Text Book Solutions
By Moshe Katz
Israeli Krav International

June 19, 2018, Israel

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As the years go by memories from the past remerge with new lessons, lessons learned years ago but submerged in the unconscious mind, waiting to be awakened by the right circumstances.

It was the late 1980s, graduate school, finance, economics, international business. I was a young man dreaming of a career in the financial sector. I already had a job on Wall Street. 

New York City, none of the classes were easy; Econometrics, Statistics, Investments, Accounting. So much fun. And then there was Professor Vora.

If the other classes had appeared challenging Prof Vora gave a new meaning to the word. 

I can picture him standing in front of the class at the start of the first lesson. There will be the lecture, there will be the homework, there will be the reading assignments. The lecture will cover different material than the text book. You are all graduate students, I do not need to explain to you the contents of the text book, you should figure that out on your own. The home work will be different than the textbook and the exam will be based neither on the homework, the lecture or the text book. It will be different. You will have to figure all this out on your own.

I thought this was the usual first lecture rhetoric, the scare tactics used by most professors on the first day of class to let you know this is going to be a serious class. I did not realize how serious he was. I would never forget Prof. Vora.

The class was indeed challenging but I am used to challenges. I thrive on challenges. However when the first exam took place I was in for a discomforting surprise, nothing had prepared me for this. It was, as he had warned us, something totally different. We had to think, in today's terms, outside the box. 

The answers were not to be found in the lecture notes, nor in the homework, nor in the textbook. The terms were familiar but the applications would require some original thinking. The truth is I was shaken to my core. Half way through the two hour exam my sheet of paper remained entirely blank.

At the time my concern was passing the test, maintaining my grade point average and earning my graduate degree in Finance. Looking back so many years later none of that matters anymore. In fact I have no recollection what my grades were in college. But now I realize there was a great lesson, for life and Krav Maga. It is a lesson that most have still not learned.

We go through life "learning", or at least we think we are learning. The fact is we maintain only a fraction of what we have learned, at most. The truth is most of our educational time is a waste of time.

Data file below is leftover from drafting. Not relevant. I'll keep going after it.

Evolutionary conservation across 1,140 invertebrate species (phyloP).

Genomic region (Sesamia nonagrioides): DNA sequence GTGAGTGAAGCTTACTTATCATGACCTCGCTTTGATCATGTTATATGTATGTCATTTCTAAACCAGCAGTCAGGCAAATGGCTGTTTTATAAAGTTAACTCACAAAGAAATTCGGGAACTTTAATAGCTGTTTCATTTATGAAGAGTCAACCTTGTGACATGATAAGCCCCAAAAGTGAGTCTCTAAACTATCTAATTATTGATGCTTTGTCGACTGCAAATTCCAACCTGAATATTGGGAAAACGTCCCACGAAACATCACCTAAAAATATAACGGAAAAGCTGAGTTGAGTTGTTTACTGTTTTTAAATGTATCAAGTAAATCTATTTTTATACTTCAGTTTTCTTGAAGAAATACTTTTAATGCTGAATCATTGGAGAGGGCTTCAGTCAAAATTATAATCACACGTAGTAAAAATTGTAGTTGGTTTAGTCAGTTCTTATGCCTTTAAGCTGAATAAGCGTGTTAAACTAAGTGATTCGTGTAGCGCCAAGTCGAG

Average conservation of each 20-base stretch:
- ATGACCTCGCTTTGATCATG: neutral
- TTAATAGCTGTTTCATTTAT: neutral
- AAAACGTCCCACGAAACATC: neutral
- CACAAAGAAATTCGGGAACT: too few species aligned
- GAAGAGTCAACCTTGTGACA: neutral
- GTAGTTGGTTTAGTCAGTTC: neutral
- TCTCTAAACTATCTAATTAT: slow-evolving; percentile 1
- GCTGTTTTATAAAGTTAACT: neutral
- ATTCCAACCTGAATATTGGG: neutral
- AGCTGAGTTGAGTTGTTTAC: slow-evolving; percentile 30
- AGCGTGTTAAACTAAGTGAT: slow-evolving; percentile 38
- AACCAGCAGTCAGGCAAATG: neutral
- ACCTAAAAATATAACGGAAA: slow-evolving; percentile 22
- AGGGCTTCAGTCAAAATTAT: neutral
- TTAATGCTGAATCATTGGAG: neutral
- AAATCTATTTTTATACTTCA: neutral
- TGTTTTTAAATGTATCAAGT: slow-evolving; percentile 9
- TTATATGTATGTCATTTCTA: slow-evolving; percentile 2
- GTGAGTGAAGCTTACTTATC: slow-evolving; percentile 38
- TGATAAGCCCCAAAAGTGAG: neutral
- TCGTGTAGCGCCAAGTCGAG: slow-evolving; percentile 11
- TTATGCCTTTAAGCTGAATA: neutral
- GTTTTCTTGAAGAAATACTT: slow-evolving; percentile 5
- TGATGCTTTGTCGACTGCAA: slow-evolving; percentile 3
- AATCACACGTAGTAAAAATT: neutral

Is any learning really taking place?

Let's go back even a few years earlier. UCLA, a course of political philosophy, Prof. Campbell. Yes, after all these years I remember his name and I remember his course while I have forgotten all the forgettable professors and all the useless courses.

Prof. Campbell challenged us. He told us there would be no homework, no exams and he would not take attendance. He told us it did not matter to him if we showed up for class or not. "You need me, I don't need you."

He insulted us, he mocked our beliefs, ahh...the 1980's. The good old days.

We studied John Locke, Jean-Jacques Rousseau, John Stuart Mill, Max Weber, Thomas Hobbs and Georg Hegel. He told us that years from now we would not remember anything we learned in college, (how true) but the one thing he hoped to give us was the ability to think for ourselves. (again, in today's terms..out of the box).

I think of these two professors and I realize that I only understood their message years, decades, after the lessons took place. Their wisdom is with me until this day and is part of our Krav Maga way of thinking.

There is no way to memorize thousands of techniques. There is no way to access your data base of techniques in "real time". The vast majority of what you will learn in any martial class of is of no value to real world self defense. Yes, it is sad. Just as sad as your worthless college diploma.

Prof Vora made us feel like losers, he humbled us. The day after the first exam I spoke to my friend and supervisor Mike Ryan, at Paine Webber. He said, Good Morning Moshe, how are you doing?

I said, Mike, when you were in graduate school where there ever times when you felt you just did not have it, you just were not good enough, you were never going to graduate

He replied, "after every exam". 

Prof Campbell insulted us, was demeaning, made fun of our belief system, and for this I am grateful. Of all the courses I took in college his is one of the very few that had a lasting impact. He challenged me to think.

And this my friends, has made all the difference.

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